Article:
Yet Again, Forgetting the Mix

I like reading Zero Hedge, though their laudable cynicism about government and financial markets sometimes edges into conspiracy theory.

Anyway, I wanted to highlight something in a post there today about BLS data.  Various writers at the site have claimed for years that government economic data is being manipulated.  I am not sure I buy it -- I distrust government a lot but am not sure their employees could sustain such a fraud over months and years.  And besides, once you manipulate data one time to juice some metric, you have to keep doing it or the metric just reverses the next month.   Corporations that play special quarter-end inventory games to increase reported sales learn this very quickly.  Where there are apparent errors, I am much more willing to assume incompetence than conspiracy.

The example this week is from the BLS payrolls data, and I will quote from the article and show their chart:

Another way of showing the July to August data:

  • Goods-Producing Weekly Earnings declined -0.8% from $1,118.68 to $1,109.92
  • Private Service-Providing Weekly Earnings declined -0.1% from $868.80 to $868.18
  • And yet, Total Private Hourly Earnings rose 0.2% from $907.82 to %909.19

What the above shows is, in a word, impossible: one can not have the two subcomponents of a sum-total decline, while the total increases. The math does not work.

Certainly this is an interesting catch and if I were producing the data I would take these observations as a reason to check my work.  But the author is wrong to say that this is "impossible".  The reason is that these are not, as he says, two sub-components of a sum. They are two sub-components of a weighted average.  Total private average weekly earnings is going to be the goods producing weekly average times number of goods producing hours plus service producing weekly average times the number of service producing hours all over the total combined hours.

From this I hope you can see that even if the both sub averages go down, the total average can go up if the weights change.  Specifically, the total average can still go up if there is a mix shift from service providing to goods producing hours, since the average weekly wages of the latter are much higher than the former.  I will confess it would have to be a pretty big jump in mix.  The percent goods producing hours would have to rise from 15.6% to almost 17%, which strikes me as a very large jump for one month.  So I am not claiming this is what happened, but people miss the mix changes all the time.  I had to explain it constantly back in my corporate days.   Another example here.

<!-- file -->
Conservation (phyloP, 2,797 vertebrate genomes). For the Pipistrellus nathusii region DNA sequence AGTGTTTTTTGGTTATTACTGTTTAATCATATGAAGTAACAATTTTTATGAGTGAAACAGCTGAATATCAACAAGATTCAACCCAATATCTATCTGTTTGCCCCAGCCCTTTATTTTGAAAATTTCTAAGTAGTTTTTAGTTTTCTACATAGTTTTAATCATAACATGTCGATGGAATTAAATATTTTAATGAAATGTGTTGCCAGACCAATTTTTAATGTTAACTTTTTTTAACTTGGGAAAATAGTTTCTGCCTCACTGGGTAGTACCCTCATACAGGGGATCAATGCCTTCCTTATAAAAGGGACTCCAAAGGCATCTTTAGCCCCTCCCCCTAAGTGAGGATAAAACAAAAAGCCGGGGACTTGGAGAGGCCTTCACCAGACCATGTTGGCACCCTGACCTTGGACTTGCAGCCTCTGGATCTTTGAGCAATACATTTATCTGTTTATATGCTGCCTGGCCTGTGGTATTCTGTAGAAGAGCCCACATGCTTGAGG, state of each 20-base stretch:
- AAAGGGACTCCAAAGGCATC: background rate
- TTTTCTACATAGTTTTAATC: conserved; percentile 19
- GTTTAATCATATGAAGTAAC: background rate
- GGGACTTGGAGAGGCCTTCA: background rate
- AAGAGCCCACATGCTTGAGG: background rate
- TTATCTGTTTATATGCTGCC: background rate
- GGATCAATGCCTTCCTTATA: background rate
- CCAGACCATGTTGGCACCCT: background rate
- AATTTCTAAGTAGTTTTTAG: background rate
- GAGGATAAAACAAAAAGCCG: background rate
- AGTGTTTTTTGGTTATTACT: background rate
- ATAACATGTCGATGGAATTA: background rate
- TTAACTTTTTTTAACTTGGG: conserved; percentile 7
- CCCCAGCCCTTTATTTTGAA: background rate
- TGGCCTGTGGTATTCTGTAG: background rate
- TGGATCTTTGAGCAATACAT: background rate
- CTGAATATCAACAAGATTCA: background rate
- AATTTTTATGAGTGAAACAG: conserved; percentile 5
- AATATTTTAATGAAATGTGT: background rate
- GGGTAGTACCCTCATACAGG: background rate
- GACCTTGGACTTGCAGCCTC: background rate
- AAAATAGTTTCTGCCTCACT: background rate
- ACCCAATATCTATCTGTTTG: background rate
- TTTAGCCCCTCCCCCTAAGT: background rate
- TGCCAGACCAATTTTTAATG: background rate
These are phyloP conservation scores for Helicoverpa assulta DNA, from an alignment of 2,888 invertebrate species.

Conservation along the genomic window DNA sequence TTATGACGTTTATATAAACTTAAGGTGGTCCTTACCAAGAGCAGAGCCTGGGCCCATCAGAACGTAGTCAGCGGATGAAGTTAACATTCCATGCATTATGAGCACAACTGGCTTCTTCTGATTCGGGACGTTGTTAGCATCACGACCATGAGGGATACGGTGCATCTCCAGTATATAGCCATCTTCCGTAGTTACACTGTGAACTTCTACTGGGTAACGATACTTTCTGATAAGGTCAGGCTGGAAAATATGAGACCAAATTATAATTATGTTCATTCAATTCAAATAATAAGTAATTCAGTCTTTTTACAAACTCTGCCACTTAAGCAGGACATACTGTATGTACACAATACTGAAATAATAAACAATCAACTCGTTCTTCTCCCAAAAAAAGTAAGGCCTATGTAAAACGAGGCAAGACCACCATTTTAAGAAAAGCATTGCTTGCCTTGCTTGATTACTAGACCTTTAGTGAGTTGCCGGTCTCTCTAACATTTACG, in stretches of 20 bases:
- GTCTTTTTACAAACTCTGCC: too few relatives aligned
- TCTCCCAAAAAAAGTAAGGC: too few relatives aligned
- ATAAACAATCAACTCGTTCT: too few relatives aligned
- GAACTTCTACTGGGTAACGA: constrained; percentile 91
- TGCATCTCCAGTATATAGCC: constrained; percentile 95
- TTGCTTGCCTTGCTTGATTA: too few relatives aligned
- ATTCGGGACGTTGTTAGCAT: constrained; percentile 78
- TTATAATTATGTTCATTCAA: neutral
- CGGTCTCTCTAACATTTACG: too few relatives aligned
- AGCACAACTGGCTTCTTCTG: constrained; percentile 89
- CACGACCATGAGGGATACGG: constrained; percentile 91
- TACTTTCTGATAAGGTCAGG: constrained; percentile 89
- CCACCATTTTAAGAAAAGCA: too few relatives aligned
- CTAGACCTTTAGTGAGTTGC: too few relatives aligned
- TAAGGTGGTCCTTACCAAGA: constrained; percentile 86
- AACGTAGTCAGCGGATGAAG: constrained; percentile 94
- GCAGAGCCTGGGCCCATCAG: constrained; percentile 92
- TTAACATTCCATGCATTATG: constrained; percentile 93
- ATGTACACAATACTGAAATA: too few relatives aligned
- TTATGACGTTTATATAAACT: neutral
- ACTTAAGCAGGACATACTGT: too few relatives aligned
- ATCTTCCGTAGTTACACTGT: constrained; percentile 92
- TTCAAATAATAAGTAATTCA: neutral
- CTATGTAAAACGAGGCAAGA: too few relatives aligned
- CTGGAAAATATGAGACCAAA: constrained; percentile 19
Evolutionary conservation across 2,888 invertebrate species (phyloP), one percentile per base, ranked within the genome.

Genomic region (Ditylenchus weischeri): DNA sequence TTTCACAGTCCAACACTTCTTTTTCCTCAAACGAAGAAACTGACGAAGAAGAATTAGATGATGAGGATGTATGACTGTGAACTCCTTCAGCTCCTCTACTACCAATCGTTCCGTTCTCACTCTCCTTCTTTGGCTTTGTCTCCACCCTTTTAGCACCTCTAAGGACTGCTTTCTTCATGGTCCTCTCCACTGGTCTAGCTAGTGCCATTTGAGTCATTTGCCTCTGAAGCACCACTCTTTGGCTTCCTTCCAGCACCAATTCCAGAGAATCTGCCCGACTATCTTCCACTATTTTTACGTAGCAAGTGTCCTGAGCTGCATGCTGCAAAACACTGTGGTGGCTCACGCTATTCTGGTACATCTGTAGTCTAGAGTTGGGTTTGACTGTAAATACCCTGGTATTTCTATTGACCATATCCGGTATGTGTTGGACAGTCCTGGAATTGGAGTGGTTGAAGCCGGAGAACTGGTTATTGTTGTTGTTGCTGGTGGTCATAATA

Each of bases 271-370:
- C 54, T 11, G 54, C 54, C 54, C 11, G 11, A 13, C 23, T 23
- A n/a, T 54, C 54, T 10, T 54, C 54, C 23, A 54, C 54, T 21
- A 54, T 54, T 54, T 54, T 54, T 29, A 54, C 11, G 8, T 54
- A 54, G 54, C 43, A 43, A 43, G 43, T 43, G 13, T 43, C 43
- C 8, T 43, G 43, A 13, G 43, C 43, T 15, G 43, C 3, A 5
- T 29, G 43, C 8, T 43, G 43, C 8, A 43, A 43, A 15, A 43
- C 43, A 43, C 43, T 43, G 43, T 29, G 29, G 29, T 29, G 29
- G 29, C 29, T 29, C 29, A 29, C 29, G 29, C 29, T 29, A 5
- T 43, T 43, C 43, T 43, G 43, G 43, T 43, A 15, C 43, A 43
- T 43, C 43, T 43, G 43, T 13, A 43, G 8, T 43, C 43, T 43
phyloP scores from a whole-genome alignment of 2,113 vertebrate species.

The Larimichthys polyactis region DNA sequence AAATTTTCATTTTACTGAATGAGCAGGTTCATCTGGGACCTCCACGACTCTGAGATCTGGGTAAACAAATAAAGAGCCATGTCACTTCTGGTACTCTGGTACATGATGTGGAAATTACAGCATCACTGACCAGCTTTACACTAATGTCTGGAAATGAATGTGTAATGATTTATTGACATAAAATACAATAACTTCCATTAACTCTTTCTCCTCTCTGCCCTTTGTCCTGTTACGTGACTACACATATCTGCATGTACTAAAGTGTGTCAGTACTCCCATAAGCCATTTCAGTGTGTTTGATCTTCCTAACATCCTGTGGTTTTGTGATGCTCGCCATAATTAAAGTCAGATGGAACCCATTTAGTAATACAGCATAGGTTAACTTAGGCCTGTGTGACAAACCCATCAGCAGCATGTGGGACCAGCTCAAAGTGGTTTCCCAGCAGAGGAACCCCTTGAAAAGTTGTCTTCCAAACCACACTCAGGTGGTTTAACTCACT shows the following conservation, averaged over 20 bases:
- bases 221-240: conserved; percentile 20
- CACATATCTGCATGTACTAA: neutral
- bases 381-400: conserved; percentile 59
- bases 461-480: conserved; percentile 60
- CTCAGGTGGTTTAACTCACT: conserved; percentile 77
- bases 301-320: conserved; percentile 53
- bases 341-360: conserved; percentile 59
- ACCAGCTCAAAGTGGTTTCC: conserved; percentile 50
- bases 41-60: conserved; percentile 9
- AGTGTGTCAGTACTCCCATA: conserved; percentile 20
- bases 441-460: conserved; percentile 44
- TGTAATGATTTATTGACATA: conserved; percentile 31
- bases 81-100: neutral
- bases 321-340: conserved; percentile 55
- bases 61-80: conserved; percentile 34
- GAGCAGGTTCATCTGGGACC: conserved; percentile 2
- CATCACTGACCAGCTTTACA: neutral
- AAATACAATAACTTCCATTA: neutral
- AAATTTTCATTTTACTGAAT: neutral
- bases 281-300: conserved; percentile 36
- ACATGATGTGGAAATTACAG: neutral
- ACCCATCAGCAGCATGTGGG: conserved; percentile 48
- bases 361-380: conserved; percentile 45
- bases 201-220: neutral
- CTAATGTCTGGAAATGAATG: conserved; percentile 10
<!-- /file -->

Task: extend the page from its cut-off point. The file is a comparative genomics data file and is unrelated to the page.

1. mharris717:

    Could also involve a decline in hours worked, independent of any hourly salary change, right?

  2. mharris717:

    Putting aside the specifics here, looking for a change in the mix is something I remember to do sometimes now, after reading you talk about it several times. Thanks!

  3. cc:

    Some further examples of the mix:
    Stocks: The DOW for example is NOT the same set of stocks over long periods. Companies that go out of business or shrink are dropped and new companies are added in. This is NEVER mentioned when people show long term histories. Most of the companies in the DOW in 1950 are not in it now.
    Average income: retired people have generally a lower income and part of their income is social security so it is not wages so their wage income goes to zero. If they are included in national income statistics and there are more old people, it will look like wages/income are going down. But old people are not trying to send kids to college or save for retirement and may have paid off their house so this is doubly misleading.

  4. brandonberg:

    Worth pointing out that this phenomenon (change in a weighted average having a different sign than the change of all its components due to a change in the relative size of the components) is called Simpson's Paradox.

  5. Mercury:

    It's more significant that the labor participation rate has plunged to around 1970s levels, most new jobs are crappy, service sector jobs like waiters/fast food but official unemployment rate is at record lows.

  6. davidcobb:

    Heard on the news this morning that Ind./Mnfg. job growth has avg. around 7000 per mon. for the past 10 yrs. The last three months have avg. 48000.

  7. mlhouse:

    The BLS reported a loss of 33,000 jobs in September 2017 based on their survey of jobs.

    But if you look at their own data

    and total up the subtotals, the number of people employed increased by 1.283 million. People unemployed declined by 577. The difference being new people in the labor force that were added to the number of employed.

    Again, looking at the BLS's own stats, there are 3.155 million more people employed this September vs. last September, and 1.368 million fewer unemployed. Almost all of these increases happened after January, 2017.